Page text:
Reading the major financial newspapers over the last few weeks, you’d think petroleum markets are returning to normal. With the price of oil dipping to the low $60 range, traders told Bloomberg, “We should see prices continue to fall.”

But a closer look at the numbers reveals that not all is rosy for U.S. oil and gas. In fact, it looks as if the impact of twin-sister hurricanes Katrina and Rita may be the worst we’ve ever seen.

As the chart below, from the U.S. Energy Information Administration, shows the two storms have shut in a higher percentage of both oil and gas production from the Gulf of Mexico for a longer period of time than the last major hurricane, Ivan, in 2004.

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Following an initial spike of disruption, Ivan kept approximately 450,000 barrels/day of oil production and 2.5 billion cubic feet per day of gas output offline for just over 40 days. Shut-in following Katrina alone was significantly higher, with roughly 875,000 b/d oil and 3.5 Bcf/d gas output lost.

The overlaid effect of Rita is even worse. For one, the peak of maximum shut-in lasted much longer in Rita’s wake than for either Katrina or Ivan-nearly 10 days, as opposed to only 1 or 2 for the previous storms. But perhaps most notable is the slow pace of production recovery since. Following peak shut-ins for both Ivan and Katrina, 50% of shut-in production came back online within a week. At this writing-over 4 weeks following Rita’s landing onshore-only 30-40% of peak shut-in production has resumed.

One of the areas where the effects of this disruption are most apparent is in refinery throughput. As shown below, shipments of oil to refineries dropped over 4 million barrels per day in the face of facility closures-the largest monthly fall ever.

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Utilization rates tell the same story-at the end of September, the percentage of U.S. operating capacity being used to refine crude fell to 70%, more than 10% lower than ever observed during the last 15 years. Utilization has since recovered to 80%, but still remains at the low end of the historical range.

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Of course, these two factors may offset each other: with fewer refineries operating, demand for crude falls, taking some of the upward pressure off the oil price. This, combined with the U.S. government’s release of the Strategic Petroleum Reserve, has likely contributed to the “calm after the storm” observed by Bloomberg.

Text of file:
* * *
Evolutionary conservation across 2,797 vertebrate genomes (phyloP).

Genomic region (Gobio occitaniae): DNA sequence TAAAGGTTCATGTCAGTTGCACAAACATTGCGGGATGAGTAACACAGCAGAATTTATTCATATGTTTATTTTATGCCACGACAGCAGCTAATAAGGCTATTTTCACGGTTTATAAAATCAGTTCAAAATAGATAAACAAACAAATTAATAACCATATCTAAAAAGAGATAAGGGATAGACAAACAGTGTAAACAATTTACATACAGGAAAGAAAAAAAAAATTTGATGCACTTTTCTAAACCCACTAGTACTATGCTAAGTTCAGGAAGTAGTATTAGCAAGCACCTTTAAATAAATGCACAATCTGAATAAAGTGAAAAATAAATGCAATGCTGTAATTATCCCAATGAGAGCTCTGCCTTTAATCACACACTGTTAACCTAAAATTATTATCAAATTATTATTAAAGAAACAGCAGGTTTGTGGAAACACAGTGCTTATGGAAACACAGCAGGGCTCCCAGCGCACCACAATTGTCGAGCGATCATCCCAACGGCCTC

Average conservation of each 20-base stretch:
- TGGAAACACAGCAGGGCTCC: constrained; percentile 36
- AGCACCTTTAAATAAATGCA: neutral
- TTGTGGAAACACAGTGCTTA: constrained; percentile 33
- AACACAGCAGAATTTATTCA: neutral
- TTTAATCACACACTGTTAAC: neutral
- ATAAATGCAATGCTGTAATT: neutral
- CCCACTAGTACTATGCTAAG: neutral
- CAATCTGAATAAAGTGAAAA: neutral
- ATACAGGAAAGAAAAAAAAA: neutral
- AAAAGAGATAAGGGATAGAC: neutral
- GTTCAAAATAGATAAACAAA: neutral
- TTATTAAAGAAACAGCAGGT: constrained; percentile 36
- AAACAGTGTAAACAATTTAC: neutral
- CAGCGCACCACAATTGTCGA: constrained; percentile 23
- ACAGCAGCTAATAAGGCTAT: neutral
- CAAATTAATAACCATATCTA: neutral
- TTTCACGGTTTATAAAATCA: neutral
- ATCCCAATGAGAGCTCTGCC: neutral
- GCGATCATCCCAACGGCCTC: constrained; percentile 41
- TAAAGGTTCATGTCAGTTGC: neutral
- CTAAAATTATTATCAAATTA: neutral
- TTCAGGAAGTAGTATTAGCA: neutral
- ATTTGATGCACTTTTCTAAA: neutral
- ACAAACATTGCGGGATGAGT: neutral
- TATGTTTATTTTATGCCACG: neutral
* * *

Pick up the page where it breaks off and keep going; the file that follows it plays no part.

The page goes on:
But something eventually must give. If refineries recover, demand jumps, driving price higher-especially if a significant portion of Gulf oil production remains shut in. If refinery capacity remains reduced, stocks of gasoline, heating oil and other distillates will fall-bad news for end users such as homeowners, especially if natural gas supplies remain offline.

In fact, the Energy Information Agency (EIA) released its short-term outlook for energy, forecasting a 48% rise in energy costs for households that heat primarily with natural gas… an added cost of $350 this winter over last for homeowners. For households that rely on oil for their heating, the number comes in at $378, for an increase of 32%.

And those increases, explains the report, are only if the winter remains average… a longer or colder winter could drive up prices higher still.

With the majority of Gulf coast production still shut in and winter on the way, we suspect that higher energy prices will make front page news again before the year is out… and investors building portfolios of small energy companies actively growing reserves will make handsome returns.

[Ed. Note: To find energy companies whose stocks have an unusual habit of doubling in a short time, check out the Casey Energy Speculator].